Eventually, once the precautionary stoppage was ended, new unprecedentedly stringent security requirements entered into force, disrupting the air cargo and mail service further. The US Transportation Security Administration, TSA, introduced the most stringent rules: any mail originating or transiting through Somalia or Yemen was banned, as well as printers or printer toner cartridges from high-risk locations. Moreover, parcels originating from any business partners had to be screened up to high-risk screening standards, piece by piece, if such shipment did not accompany a tendering statement, a document assuring that cargo comes from a known and trusted shipper. The new regime disrupted seriously international air cargo logistics, causing air cargo shippers worldwide to accumulate huge backlogs of US-bound shipments. Annoyed and surprised about the turn of events, the air cargo industry reacted to the US rules with a barrage of criticism, calling the measures superfluous and impractical. Over the following weeks, the reactive security rules were gradually relaxed to enable clearing of the backlog of US-bound air cargo.

In the long term, the Yemen events put air cargo security into a spotlight, securing political commitment and spurring further reforms for years to come. The International Civil Aviation Organization, ICAO, for example, included advanced security, concepts such as the “secure supply chain” principle, the concept of high-risk cargo and mail, and the consignment security declaration, CSD, into the new edition of the Annex 17 of the Chicago Convention. Also the European Union expanded the EU air cargo regime to cover airlines operating into the EU aviation security area - EU-28 plus Switzerland, Norway and Iceland - from third country airports. The amendment also specified criteria for identifying and screening high-risk cargo and mail, known as HRCM.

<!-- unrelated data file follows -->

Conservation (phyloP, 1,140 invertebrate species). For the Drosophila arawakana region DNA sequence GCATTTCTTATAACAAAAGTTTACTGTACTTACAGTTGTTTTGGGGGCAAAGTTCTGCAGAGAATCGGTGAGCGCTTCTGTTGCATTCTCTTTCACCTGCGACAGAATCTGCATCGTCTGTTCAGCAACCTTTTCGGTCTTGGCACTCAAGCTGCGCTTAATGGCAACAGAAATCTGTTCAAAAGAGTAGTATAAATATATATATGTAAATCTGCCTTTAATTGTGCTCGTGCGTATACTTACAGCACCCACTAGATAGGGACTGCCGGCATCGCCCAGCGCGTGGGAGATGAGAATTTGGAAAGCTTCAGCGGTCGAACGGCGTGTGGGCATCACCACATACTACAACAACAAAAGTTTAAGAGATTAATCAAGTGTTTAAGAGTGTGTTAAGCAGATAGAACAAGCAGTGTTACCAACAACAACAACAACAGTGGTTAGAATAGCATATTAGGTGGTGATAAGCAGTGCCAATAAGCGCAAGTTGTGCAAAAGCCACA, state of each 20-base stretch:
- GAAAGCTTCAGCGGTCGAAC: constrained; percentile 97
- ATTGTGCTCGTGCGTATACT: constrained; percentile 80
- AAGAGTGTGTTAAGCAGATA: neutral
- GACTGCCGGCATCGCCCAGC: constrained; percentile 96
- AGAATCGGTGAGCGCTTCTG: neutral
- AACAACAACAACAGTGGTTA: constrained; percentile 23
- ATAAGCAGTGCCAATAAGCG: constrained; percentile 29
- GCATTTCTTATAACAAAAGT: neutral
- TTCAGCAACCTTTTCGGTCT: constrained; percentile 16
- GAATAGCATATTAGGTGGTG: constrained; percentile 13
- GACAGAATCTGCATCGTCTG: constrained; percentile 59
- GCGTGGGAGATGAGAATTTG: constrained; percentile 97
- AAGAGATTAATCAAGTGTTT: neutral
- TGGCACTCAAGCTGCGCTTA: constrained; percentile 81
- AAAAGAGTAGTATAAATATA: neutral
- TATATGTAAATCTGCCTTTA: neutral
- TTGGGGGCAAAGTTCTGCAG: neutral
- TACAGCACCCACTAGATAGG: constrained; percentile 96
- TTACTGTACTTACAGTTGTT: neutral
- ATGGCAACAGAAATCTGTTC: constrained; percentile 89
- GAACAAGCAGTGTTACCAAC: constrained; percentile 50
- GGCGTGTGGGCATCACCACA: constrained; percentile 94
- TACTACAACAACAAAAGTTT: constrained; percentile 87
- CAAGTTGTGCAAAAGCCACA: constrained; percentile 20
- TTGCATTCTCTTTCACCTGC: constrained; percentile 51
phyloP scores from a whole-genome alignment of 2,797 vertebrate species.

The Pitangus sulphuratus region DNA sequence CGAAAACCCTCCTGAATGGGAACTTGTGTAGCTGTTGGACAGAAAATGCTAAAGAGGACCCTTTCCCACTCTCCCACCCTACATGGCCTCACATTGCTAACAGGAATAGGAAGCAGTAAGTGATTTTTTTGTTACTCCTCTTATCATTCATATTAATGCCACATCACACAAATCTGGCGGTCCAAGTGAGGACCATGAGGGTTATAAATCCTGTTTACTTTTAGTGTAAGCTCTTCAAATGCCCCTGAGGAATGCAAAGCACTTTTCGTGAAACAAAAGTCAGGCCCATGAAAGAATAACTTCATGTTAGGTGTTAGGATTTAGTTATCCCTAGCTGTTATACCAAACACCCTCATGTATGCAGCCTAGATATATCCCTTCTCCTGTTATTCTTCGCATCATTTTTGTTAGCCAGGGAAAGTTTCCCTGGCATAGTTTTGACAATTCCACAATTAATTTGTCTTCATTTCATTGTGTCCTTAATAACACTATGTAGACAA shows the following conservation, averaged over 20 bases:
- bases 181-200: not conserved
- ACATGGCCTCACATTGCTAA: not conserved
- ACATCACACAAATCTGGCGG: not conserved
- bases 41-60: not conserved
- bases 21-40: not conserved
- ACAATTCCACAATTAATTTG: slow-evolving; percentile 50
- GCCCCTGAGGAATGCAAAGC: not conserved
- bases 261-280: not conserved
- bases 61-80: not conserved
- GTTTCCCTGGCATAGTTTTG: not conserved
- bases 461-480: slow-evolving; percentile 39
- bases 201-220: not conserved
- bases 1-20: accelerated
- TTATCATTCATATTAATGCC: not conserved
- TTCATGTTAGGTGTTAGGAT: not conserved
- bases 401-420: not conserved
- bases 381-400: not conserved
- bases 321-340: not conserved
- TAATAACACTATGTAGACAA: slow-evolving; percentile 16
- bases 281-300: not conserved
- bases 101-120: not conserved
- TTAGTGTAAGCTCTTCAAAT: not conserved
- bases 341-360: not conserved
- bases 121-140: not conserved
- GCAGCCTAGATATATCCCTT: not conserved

CBRA considerations for future air cargo security: The modern air cargo security has taken major leaps since the Yemen incident, but the work towards higher air cargo security still continues. The CBRA research team considers that, like in any other area of supply chains, it is crucial both to facilitate cross-border logistics and to ensure adequate security. This classic dilemma of striking the balance between trade facilitation and supply chain security is not easy to solve, but we believe that there are some promising ways to promote logistics-friendly air cargo security.

Governments should normally consult the air cargo industry before introducing new security rules. New security rules should avoid reducing speed, on-time reliability, or cost-efficiency of the air cargo service. There are often ways to integrate new security requirements seamlessly into the sequence of day-to-day logistics activities, but this requires close government-business coordination.

One promising way forward is to improve capabilities of pre-loading risk assessment, so that the riskiest air cargo shipments can be identified early on and subjected to a more stringent screening. Many projects on this matter are under way, most notably the Air Cargo Advance Screening (ACAS) in the US and Pre-loading Consignment Information for Secure Entry